— Officially: República de Nicaragua.
— Seat of government: Managua.
— Status: Not democratic.
— Structure: The governing party heavily constrains political activity to ensure its continued power. In theory, the president is elected directly by plurality, and the legislature (Asamblea Nacional) is elected in the departamentos or at large, both by party-list proportional representation.
— Governing party: Frente Sandinista de Liberación Nacional.
— Head of government: Daniel Ortega Saavedra, FSLN, president (1979-90, and since 2007).
— Opposition legislative parties: Partido Liberal Constitucionalista; Partido Liberal Independiente; Alianza Liberal Nicaragüense; Partido Conservador; Alianza por la República; Yapti Tasba Masraka Nanih Aslatakanka (YaTaMa).
— Assessment: The Sandinistas overthrew the rightist régime of the Somoza family (1936-79), and then ruled undemocratically themselves (1979-90). Three presidents then served under a short period of democracy: Violeta Chamorro (1990-7) of the umbrella Unión Nacional Opositora, Arnoldo Alemán (1997-2002) of the PLC, and Enrique Bolaños (2002-7) of the PLC. Ortega, former head of the Sandinista régime, was elected in 2006 with a plurality. His party had only a plurality in the legislature as well. Back in office, Ortega unsurprisingly aligned himself with Hugo Chávez and Fidel Castro. Local elections during his first term were viewed as fraudulent. A disputed election in 2011 saw Ortega officially reelected with a large majority; the FSLN also claimed a large majority in the legislative assembly. The PLC had been a major party, but split into factions, and the PLI became the main opposition. In official results for the 2016 elections, Ortega claimed a landslide victory for himself and the FSLN, while the PLC again became the chief legislative opposition; the government effectively kneecapped the PLI through the removal of its leader, Eduardo Montealegre. Protests that began in 2018 were violently repressed and led to hundreds of deaths and a ban on further protests. In the lead-up to elections scheduled for 2021, the government arrested four opposition presidential candidates, including the daughter and nephew of Chamorro.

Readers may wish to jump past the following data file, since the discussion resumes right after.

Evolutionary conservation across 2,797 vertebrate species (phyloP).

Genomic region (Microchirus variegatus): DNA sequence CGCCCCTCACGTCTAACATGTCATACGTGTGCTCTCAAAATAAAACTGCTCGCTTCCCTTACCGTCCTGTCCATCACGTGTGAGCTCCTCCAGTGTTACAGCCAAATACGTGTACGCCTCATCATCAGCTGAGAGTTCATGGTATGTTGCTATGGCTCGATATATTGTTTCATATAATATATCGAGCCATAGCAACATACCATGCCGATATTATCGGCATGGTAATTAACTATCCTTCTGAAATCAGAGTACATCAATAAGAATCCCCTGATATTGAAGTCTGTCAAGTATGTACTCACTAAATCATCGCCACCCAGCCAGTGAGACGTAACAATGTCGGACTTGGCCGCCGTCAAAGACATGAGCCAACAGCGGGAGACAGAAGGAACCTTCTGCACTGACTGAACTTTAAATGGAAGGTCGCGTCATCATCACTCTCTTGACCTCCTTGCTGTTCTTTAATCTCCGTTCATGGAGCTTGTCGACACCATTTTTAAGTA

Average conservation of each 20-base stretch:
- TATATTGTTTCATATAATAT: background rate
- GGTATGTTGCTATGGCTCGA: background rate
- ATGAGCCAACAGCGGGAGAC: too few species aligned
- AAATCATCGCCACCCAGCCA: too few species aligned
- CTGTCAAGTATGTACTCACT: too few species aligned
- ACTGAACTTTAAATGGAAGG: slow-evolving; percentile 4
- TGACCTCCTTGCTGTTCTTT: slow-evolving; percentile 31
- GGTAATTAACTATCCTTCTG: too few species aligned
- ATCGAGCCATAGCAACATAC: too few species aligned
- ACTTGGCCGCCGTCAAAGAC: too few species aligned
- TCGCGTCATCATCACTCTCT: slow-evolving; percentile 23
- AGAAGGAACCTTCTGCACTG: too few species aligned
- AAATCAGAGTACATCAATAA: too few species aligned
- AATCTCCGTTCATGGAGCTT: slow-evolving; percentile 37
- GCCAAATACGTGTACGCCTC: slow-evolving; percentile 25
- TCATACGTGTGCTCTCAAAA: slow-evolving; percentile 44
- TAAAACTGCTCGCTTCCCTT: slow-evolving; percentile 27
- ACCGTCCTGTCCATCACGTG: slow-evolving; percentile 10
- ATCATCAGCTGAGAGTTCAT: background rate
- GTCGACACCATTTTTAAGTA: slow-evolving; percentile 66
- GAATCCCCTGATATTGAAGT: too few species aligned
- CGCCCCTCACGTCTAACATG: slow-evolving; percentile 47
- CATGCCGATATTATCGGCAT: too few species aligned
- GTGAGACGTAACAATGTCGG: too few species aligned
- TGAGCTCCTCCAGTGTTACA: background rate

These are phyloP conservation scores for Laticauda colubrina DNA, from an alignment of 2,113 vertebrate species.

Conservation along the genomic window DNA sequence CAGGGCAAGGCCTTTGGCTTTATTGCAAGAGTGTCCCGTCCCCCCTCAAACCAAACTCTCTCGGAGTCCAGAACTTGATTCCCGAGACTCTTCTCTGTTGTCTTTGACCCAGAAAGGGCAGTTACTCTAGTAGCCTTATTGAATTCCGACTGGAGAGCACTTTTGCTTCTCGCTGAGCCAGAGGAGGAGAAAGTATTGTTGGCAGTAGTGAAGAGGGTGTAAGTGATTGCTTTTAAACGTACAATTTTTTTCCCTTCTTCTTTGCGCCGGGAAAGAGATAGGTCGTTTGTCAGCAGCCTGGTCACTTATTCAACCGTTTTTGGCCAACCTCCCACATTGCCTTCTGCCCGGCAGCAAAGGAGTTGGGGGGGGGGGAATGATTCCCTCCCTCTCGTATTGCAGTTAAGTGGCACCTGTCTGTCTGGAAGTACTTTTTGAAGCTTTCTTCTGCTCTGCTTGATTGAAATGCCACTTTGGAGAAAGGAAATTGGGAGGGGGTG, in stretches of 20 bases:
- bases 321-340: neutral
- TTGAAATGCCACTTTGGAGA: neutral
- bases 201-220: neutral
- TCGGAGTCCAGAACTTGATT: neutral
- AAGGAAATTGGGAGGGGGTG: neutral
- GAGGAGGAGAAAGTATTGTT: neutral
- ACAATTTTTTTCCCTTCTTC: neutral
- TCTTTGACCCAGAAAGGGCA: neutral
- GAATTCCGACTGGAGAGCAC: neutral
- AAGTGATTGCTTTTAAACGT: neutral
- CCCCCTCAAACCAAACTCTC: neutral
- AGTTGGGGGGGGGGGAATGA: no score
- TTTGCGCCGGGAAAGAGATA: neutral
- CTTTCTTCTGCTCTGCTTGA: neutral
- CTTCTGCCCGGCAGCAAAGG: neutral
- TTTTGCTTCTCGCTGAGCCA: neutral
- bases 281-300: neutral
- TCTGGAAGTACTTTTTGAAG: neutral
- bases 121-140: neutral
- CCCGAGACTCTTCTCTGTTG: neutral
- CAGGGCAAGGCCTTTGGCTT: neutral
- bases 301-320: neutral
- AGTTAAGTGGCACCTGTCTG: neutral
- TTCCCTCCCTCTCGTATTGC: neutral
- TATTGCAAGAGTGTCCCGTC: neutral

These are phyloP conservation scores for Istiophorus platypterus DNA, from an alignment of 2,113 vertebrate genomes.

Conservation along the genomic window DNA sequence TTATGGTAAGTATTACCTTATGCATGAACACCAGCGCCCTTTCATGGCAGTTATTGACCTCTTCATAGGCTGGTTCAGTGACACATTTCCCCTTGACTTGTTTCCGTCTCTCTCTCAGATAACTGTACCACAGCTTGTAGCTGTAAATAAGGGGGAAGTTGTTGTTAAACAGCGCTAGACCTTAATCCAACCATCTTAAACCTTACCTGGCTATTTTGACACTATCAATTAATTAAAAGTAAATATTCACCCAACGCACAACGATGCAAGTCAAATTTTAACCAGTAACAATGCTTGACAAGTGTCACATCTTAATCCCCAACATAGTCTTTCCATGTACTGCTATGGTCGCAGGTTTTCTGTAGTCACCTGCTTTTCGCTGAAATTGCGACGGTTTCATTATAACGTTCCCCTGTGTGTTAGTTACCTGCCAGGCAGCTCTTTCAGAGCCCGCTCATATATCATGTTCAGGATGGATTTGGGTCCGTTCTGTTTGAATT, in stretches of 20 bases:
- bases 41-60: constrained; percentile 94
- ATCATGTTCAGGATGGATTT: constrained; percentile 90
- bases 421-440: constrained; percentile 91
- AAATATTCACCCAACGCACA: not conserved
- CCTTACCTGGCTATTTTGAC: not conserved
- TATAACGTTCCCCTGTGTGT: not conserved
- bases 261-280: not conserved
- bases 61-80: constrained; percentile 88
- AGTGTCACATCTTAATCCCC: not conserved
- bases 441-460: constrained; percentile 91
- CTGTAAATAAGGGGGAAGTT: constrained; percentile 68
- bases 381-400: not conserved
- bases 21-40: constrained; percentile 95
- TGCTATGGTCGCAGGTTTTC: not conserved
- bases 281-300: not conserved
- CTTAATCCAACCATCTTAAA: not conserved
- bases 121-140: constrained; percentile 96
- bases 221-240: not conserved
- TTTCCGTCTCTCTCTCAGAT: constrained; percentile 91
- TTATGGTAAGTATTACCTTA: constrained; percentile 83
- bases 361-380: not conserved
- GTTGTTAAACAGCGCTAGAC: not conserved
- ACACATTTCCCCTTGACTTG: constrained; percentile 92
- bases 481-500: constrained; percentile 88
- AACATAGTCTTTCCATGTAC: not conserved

— FH: 4-3, partly free (democratic). Econ: 6.07 (78), flawed democracy.
— Updated: 2021 June 17.